What to look for in a 2014 bargain Android tablet

I guess I owe an apology for not writing and posting this last week, when $40 tablets were all the rage as doorbusters. Cheap Android tablets are back again, and people are going to buy them–so it pays to buy one worth having, rather than one that’s going to drive you nuts.

Here’s what I look for, and you should too: Read more

The Asus Memo Pad HD 7 review: It’s a nice inexpensive tablet

I’ve been messing with an Asus Memopad, the 7-inch version. I think it’s a well-built, good-performing tablet for $149, and when you can get it on sale for less than that–and this is the time of year for that–I think it’s a great tablet for the money.

It’s not a high-end tablet. It has a 1280×800 screen, a quad-core 1.2 GHz Mediatek processor, a middling GPU, and 1 GB of RAM, and importantly, it includes a micro SD slot so you can add up to 32 GB of storage to it. The specs are all reasonable, but not mind-blowing. Most of the complaints I’ve seen about it are that it’s not a Nexus 7, but it’s 2/3 the price of a Nexus 7, too. When you compare it to other tablets in its price range, the worst you can say about it is that it holds its own. Read more

How to disable wallpaper when you’re not running Cyanogenmod

Unfortunately I can’t run Cyanogenmod on all of my Android devices (more on that tomorrow), but if you want to save some memory and CPU cycles and, depending on your device’s display, perhaps even increase your battery life by a few dozen minutes, there’s an option.

The Cyanogenmod No Wallpaper feature is available as a small app in the Play store. Simply download it, then tap and hold your home screen and you can select No Wallpaper.

Besides the benefit of decreased memory usage and increased battery life, I found the minimalist look quickly grew on me.

B&N just made its Nook tablets much more compelling

This past week, Barnes and Noble put the Google Play store on its Nook HD and Nook HD+ tablets. So while they’re still running a forked Android, they’ll run most Android apps without you having to do anything special. That, plus the high-resolution screen, the low price, plus the ability to plug microSD cards into it, plus the ready availability at major retailers makes for a much more compelling tablet.

Sales have been abysmal lately, but I expect this to change that pretty quickly. Now the Nook tablets have three things the Kindle Fires lack: a better screen, greater openness, and expandability. Now they look like a very good general purpose tablet, to my eye.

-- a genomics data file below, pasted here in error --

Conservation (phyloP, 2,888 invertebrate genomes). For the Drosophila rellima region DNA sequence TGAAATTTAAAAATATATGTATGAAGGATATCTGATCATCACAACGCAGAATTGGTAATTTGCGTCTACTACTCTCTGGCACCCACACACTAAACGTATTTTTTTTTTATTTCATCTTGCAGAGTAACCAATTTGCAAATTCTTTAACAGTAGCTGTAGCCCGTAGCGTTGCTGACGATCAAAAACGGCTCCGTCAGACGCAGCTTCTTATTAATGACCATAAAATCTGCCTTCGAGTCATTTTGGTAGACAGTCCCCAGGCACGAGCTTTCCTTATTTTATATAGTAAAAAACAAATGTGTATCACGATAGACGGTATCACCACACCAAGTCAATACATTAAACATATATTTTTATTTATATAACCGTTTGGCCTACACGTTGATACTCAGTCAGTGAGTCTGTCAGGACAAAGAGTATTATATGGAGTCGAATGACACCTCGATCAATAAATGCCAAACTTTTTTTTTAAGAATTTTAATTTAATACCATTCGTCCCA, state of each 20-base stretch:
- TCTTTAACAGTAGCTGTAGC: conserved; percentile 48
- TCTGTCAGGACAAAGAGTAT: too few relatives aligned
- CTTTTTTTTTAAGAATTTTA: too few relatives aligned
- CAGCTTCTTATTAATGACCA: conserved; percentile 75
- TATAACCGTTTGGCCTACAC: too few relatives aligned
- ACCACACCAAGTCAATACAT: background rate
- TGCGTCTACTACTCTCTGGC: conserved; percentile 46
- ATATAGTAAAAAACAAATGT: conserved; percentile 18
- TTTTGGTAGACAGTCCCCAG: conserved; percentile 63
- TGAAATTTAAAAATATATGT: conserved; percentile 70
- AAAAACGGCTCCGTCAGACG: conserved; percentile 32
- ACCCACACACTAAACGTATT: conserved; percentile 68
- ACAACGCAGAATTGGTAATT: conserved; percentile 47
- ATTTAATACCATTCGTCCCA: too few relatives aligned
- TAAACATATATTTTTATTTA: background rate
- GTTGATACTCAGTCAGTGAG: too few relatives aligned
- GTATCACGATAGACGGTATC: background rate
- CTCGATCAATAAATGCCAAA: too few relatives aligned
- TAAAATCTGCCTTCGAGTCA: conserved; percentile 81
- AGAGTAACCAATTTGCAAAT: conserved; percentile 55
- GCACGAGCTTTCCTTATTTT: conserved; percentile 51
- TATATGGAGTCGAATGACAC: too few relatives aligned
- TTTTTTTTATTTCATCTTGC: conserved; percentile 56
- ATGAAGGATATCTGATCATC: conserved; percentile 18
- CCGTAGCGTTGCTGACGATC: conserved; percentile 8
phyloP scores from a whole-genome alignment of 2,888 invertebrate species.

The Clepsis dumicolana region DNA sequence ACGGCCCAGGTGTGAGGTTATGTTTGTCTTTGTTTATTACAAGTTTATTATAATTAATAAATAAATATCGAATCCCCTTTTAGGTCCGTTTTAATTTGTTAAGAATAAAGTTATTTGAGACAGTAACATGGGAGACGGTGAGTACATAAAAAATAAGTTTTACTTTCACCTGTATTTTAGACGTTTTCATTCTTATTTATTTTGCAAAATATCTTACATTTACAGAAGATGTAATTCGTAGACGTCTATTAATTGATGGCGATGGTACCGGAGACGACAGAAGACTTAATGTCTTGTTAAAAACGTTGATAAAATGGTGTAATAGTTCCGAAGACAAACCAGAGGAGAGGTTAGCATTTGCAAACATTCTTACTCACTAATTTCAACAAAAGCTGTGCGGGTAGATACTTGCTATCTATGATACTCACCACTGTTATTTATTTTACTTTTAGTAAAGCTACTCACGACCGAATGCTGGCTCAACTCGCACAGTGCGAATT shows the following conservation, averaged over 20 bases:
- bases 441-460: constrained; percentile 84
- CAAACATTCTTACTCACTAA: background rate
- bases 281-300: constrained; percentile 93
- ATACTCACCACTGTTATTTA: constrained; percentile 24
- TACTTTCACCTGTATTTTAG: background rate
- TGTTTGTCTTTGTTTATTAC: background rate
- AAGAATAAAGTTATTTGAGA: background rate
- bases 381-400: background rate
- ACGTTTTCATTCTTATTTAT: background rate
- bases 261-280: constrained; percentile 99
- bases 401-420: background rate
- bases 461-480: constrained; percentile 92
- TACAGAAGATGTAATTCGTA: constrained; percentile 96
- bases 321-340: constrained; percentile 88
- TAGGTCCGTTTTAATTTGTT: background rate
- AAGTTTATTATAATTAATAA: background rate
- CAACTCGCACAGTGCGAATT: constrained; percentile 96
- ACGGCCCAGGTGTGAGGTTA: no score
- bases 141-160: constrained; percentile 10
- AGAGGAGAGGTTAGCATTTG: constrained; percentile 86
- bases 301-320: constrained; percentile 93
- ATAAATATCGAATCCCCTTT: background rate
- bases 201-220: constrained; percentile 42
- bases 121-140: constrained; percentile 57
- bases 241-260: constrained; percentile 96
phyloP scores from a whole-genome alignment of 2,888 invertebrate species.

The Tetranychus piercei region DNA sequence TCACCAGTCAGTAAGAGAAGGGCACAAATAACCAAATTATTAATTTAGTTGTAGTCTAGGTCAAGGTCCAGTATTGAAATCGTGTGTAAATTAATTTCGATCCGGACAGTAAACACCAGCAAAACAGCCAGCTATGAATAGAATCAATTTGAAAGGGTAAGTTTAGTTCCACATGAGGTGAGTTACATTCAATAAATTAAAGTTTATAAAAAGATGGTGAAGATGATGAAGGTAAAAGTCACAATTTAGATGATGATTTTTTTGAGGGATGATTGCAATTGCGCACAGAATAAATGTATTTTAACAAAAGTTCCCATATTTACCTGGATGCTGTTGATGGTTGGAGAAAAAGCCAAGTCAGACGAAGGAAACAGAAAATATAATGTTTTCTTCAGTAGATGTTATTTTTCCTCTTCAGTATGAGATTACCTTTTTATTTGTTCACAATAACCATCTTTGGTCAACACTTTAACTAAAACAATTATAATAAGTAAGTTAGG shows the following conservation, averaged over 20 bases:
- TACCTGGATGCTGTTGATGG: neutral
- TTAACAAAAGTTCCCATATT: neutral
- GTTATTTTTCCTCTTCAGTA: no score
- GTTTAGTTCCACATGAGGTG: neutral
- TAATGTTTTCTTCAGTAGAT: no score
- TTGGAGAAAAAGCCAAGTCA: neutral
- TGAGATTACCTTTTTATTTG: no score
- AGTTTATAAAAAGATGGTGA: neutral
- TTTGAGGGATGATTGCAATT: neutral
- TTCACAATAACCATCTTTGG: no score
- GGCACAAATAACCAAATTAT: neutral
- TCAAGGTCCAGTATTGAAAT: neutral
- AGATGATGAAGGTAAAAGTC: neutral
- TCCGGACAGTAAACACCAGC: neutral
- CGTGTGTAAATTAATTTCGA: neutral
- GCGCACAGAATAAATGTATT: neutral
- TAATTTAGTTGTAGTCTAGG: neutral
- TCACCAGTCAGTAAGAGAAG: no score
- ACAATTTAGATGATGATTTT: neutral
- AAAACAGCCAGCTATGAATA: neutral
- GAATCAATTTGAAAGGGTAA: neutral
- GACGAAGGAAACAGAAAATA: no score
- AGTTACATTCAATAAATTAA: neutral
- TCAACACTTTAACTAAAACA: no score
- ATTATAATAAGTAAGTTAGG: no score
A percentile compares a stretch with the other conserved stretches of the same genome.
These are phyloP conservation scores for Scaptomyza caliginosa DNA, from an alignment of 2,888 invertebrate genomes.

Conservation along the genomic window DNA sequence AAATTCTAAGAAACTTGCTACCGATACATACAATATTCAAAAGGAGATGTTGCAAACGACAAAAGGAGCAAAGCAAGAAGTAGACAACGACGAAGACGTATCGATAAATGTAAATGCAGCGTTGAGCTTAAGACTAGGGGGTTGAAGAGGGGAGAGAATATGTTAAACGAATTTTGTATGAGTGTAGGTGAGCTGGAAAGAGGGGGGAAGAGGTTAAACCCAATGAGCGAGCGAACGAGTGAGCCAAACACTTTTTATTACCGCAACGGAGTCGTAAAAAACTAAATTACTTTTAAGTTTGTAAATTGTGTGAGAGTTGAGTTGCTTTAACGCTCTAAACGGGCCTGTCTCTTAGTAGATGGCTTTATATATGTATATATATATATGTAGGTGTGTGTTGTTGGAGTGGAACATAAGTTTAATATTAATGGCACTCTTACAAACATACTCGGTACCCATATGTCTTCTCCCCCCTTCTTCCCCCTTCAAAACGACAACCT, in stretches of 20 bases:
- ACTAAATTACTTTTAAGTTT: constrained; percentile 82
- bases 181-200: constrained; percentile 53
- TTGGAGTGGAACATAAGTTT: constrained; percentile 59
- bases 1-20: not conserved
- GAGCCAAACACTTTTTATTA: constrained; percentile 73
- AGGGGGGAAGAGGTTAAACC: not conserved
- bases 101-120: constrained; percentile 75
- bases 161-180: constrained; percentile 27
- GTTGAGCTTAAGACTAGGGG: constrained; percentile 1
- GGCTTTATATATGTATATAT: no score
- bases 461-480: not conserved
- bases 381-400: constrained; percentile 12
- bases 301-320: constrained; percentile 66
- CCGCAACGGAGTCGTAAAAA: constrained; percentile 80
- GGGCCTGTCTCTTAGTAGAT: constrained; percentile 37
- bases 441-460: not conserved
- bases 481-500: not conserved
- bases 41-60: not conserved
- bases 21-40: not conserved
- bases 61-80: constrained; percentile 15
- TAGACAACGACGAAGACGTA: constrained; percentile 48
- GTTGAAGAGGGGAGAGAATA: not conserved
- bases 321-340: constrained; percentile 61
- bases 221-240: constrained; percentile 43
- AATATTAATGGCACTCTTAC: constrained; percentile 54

Speed up Android with Seeder Entropy Generator

Seeder Entropy Generator, released on XDA Developers, became a sensation the last couple of days. There’s debate whether it works, and debate over why it works, but enough people reported an improvement that I gave it a whirl. The difference was noticeable. There is a downside–more on that in a bit.

I don’t know why it works either, but it made my pokey 800 MHz Nook Color running Cyanogenmod 7.2 more responsive. What I haven’t seen is a nice how-to on installing it. Read more

Mobile malware is coming. Get prepared.

One thing I’m seeing in the predictions-for-2013 columns is that mobile malware is going to increase this year. While I can’t be certain it’s going to happen, all of the ingredients are there. The only thing stopping it is motive.

I’m familiar with Avast antivirus on Android. It’s nice. Whenever I download an app from the Google Play store, it scans it, and if it finds something it doesn’t like, it intervenes. Read more

Hot-rod Cyanogenmod 7.2

Whatever you do, don’t call this post Optimizing Android 2.3 for Games, Graphics and Multimedia. I’ll kick your… nevermind.

But of course the first thing I wanted after I installed Cyanogenmod 7.2–which is based on Android 2.3.7–on my Nook Color was to make it run smoother and faster. What else would I want? So here’s some stuff I did, since adding three CPU cores obviously isn’t an option.

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